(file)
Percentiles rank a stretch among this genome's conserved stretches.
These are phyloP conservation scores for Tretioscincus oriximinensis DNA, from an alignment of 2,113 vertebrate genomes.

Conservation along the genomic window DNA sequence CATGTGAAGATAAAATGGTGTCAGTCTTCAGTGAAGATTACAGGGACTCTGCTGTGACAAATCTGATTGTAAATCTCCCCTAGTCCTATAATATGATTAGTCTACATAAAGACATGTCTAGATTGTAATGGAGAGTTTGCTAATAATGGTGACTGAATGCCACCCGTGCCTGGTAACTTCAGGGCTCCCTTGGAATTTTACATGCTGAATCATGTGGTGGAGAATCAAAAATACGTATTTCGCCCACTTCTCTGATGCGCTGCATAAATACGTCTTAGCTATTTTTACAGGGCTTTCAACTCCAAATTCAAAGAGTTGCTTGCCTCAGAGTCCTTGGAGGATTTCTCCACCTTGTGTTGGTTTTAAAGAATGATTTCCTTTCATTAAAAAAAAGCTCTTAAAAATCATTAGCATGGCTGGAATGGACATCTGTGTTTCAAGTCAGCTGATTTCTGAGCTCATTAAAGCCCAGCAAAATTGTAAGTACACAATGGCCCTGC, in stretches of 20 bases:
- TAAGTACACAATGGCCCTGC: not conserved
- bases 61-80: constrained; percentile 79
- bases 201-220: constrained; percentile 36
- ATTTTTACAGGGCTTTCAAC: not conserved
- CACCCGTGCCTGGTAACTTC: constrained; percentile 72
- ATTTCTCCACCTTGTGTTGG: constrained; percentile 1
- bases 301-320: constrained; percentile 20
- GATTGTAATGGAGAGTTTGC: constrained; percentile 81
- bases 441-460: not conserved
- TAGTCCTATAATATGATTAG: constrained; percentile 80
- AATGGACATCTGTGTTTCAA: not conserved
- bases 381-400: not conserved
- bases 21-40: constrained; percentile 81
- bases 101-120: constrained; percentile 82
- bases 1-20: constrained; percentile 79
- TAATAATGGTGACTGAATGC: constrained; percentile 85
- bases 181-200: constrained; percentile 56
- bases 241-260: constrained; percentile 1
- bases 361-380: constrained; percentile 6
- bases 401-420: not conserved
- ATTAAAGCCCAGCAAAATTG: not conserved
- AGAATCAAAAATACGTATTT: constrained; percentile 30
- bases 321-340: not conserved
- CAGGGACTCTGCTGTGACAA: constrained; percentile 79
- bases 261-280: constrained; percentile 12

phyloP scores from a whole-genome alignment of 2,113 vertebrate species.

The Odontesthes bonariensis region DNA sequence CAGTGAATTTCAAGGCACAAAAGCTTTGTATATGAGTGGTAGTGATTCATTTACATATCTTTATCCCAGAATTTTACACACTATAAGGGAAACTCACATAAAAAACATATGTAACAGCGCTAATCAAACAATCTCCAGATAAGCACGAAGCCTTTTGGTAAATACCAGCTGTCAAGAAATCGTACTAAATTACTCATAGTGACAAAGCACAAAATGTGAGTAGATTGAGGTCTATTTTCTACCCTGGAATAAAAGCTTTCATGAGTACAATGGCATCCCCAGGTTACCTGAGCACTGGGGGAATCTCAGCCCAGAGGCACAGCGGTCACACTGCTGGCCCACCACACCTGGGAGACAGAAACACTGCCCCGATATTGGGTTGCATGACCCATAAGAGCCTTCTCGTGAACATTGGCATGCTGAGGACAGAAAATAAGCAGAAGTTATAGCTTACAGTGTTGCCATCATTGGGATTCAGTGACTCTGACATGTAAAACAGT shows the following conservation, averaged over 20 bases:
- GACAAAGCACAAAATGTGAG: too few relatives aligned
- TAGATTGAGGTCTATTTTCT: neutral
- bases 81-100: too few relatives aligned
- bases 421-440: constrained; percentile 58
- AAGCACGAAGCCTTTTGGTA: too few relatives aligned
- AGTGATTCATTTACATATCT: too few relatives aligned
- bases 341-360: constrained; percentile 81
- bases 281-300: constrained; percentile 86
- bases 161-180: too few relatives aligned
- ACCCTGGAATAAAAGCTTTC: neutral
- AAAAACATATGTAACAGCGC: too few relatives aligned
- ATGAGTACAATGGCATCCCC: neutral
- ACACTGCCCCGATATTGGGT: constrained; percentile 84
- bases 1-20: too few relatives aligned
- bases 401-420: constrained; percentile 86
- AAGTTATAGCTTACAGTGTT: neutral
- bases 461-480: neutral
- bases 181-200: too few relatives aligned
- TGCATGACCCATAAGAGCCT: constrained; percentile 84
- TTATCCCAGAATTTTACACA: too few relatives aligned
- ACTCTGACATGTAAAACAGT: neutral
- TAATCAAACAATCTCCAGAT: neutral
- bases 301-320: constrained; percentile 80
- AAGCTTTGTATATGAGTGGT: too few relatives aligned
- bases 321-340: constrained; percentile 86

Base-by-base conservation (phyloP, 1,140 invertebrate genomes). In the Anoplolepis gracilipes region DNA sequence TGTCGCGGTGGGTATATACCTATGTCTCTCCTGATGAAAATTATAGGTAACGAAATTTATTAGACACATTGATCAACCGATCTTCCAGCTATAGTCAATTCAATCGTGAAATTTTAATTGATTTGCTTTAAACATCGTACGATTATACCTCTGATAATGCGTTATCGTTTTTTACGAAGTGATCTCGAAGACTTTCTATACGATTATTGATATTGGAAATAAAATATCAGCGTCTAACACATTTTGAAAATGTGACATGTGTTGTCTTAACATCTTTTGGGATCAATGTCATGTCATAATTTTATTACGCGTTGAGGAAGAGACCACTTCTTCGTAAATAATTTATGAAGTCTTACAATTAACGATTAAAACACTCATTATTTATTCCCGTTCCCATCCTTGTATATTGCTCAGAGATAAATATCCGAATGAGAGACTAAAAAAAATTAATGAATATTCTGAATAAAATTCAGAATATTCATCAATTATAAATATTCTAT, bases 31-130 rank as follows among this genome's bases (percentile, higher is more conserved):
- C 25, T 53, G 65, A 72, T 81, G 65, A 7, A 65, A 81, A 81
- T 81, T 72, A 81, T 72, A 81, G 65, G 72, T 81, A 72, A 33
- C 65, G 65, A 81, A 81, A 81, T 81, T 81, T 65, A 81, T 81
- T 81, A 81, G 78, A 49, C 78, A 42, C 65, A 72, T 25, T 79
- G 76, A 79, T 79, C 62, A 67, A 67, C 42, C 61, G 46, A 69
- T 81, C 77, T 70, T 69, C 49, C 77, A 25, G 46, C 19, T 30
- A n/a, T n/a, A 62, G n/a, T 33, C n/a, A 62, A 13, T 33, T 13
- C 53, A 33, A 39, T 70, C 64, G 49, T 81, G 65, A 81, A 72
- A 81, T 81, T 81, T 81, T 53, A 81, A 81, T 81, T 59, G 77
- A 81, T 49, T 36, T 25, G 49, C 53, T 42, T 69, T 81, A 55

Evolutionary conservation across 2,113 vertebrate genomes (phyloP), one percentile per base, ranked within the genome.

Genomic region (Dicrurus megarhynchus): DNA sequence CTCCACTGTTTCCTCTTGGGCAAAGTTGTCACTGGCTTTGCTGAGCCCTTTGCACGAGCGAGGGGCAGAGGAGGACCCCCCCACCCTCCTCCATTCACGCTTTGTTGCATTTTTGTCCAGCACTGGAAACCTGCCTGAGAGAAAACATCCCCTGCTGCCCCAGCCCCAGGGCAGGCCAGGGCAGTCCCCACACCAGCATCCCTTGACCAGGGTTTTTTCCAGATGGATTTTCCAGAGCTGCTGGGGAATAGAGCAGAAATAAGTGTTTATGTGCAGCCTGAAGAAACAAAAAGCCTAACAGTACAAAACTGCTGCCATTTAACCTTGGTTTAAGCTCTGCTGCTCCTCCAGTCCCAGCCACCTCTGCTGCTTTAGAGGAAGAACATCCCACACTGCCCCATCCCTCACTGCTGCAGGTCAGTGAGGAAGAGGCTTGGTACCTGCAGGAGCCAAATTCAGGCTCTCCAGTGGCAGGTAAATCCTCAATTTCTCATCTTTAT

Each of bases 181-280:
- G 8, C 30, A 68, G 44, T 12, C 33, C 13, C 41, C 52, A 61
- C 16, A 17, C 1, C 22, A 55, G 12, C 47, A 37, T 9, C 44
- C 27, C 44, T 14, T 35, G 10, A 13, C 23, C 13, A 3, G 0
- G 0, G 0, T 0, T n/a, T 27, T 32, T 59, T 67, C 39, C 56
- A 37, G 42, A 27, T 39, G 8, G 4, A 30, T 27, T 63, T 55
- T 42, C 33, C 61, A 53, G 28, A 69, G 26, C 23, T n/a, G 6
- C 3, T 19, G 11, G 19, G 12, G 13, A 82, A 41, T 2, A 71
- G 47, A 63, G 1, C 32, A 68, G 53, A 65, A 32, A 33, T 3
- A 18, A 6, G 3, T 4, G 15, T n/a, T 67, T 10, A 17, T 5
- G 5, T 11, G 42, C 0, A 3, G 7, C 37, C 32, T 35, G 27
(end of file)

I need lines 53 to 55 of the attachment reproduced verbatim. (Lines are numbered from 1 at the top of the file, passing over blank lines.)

- bases 301-320: constrained; percentile 80
- AAGCTTTGTATATGAGTGGT: too few relatives aligned
- bases 321-340: constrained; percentile 86